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chancellor you crack down on luxembourg and belgium. you were very vocaljoined luxembourg and belgium. you were very vocal joined the luxembourg and belgium. you were very vocaljoined the referendum campaign. i knew convinced that brexit will actually happen?” campaign. i knew convinced that brexit will actually happen? i think what will happen is that we will come to a crisis point next summer. i can't tell you exactly how it will work itself out but this is what will happen. by next summer, the public will have made up their mind that the four red line is that the government had set in place are not going to be achieved. we will not have proper control the borders. we will not have proper control of our money. we are still paying loads of money. we are still paying loads of money to the eu. we will not have proper control of our courts and law because we will still be governed in many ways by the ecj and we won't have proper control of trade because we won't have individual trade agreements. all the propositions that were made by the leave camp, including remember that 350 million weeks of the nhs, they are not being achieved. next summer, we have to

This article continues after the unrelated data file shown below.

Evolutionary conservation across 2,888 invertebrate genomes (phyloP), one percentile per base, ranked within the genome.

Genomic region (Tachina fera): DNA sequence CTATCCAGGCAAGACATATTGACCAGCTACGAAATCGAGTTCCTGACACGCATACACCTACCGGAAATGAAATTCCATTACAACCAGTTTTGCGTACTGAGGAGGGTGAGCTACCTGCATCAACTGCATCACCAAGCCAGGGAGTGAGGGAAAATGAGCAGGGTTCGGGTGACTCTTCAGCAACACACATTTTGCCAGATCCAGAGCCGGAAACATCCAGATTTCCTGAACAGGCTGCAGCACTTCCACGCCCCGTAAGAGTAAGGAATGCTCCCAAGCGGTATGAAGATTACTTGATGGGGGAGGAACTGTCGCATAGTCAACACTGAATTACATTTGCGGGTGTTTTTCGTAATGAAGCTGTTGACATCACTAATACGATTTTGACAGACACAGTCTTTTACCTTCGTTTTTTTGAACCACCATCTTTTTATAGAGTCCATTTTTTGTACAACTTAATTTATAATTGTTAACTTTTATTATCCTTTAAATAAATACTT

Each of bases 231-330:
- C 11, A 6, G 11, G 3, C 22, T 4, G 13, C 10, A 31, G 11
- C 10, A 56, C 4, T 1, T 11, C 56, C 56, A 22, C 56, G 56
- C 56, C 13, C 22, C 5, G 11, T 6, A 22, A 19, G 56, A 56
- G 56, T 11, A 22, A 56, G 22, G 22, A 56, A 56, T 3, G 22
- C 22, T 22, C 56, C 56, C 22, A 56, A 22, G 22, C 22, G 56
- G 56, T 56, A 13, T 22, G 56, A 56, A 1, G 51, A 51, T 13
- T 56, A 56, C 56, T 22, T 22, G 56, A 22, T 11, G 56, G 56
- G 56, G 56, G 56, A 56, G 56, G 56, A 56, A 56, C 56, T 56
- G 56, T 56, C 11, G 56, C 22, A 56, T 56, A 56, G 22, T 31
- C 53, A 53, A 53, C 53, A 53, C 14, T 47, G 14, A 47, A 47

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assess the position. in my view you cannot go back to the electorate and say you were wrong. you can't do that. people have made the decision and it is right to see that respect. ina and it is right to see that respect. in a democracy, once a decision has been made, and it was made in scotland, you have to respect it in each area it is made. but what you can say, is that is their a—game changer? was there something we didn't get right the last time that would persuade millions of leave voters to think it is worth going for remain? and that game changer must have the support of the rest of europe because we can get it through otherwise. i would like to see a situation at the end of negotiations that says that is what you get when you leave. but is there something else that is a game changer that you get if you are prepared to stay? you cannot do this until next summer and not without a great deal of work. you would have to say selling about migration, about the courts, about money. but i think that is the point that the nation should be given new information about what is possible. i'm not advocating a referendum at